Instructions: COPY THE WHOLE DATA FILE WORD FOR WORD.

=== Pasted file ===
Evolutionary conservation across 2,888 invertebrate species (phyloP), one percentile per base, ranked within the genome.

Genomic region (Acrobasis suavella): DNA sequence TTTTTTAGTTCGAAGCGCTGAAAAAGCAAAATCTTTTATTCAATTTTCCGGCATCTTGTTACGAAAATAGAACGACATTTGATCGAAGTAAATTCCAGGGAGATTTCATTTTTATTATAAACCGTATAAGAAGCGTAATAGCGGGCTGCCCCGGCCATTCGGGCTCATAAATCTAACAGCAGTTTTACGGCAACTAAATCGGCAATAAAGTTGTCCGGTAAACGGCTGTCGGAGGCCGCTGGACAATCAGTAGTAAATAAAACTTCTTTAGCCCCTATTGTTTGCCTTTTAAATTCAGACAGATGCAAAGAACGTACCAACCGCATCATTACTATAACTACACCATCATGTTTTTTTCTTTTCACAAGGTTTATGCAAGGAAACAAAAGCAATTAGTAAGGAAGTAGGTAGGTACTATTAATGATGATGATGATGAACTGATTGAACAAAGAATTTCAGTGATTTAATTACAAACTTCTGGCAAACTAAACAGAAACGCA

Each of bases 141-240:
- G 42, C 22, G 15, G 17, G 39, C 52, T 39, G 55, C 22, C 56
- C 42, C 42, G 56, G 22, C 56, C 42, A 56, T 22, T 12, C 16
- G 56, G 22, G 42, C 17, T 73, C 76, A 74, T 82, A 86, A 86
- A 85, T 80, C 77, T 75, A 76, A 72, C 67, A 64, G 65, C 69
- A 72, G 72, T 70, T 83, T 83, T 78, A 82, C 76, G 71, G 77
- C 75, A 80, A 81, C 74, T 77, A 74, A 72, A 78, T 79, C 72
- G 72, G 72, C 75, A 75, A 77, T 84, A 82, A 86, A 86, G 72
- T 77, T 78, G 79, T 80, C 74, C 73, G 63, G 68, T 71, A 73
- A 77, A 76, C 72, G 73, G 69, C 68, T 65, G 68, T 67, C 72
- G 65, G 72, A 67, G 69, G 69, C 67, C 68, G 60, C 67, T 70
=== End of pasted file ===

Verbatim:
Evolutionary conservation across 2,888 invertebrate species (phyloP), one percentile per base, ranked within the genome.

Genomic region (Acrobasis suavella): DNA sequence TTTTTTAGTTCGAAGCGCTGAAAAAGCAAAATCTTTTATTCAATTTTCCGGCATCTTGTTACGAAAATAGAACGACATTTGATCGAAGTAAATTCCAGGGAGATTTCATTTTTATTATAAACCGTATAAGAAGCGTAATAGCGGGCTGCCCCGGCCATTCGGGCTCATAAATCTAACAGCAGTTTTACGGCAACTAAATCGGCAATAAAGTTGTCCGGTAAACGGCTGTCGGAGGCCGCTGGACAATCAGTAGTAAATAAAACTTCTTTAGCCCCTATTGTTTGCCTTTTAAATTCAGACAGATGCAAAGAACGTACCAACCGCATCATTACTATAACTACACCATCATGTTTTTTTCTTTTCACAAGGTTTATGCAAGGAAACAAAAGCAATTAGTAAGGAAGTAGGTAGGTACTATTAATGATGATGATGATGAACTGATTGAACAAAGAATTTCAGTGATTTAATTACAAACTTCTGGCAAACTAAACAGAAACGCA

Each of bases 141-240:
- G 42, C 22, G 15, G 17, G 39, C 52, T 39, G 55, C 22, C 56
- C 42, C 42, G 56, G 22, C 56, C 42, A 56, T 22, T 12, C 16
- G 56, G 22, G 42, C 17, T 73, C 76, A 74, T 82, A 86, A 86
- A 85, T 80, C 77, T 75, A 76, A 72, C 67, A 64, G 65, C 69
- A 72, G 72, T 70, T 83, T 83, T 78, A 82, C 76, G 71, G 77
- C 75, A 80, A 81, C 74, T 77, A 74, A 72, A 78, T 79, C 72
- G 72, G 72, C 75, A 75, A 77, T 84, A 82, A 86, A 86, G 72
- T 77, T 78, G 79, T 80, C 74, C 73, G 63, G 68, T 71, A 73
- A 77, A 76, C 72, G 73, G 69, C 68, T 65, G 68, T 67, C 72
- G 65, G 72, A 67, G 69, G 69, C 67, C 68, G 60, C 67, T 70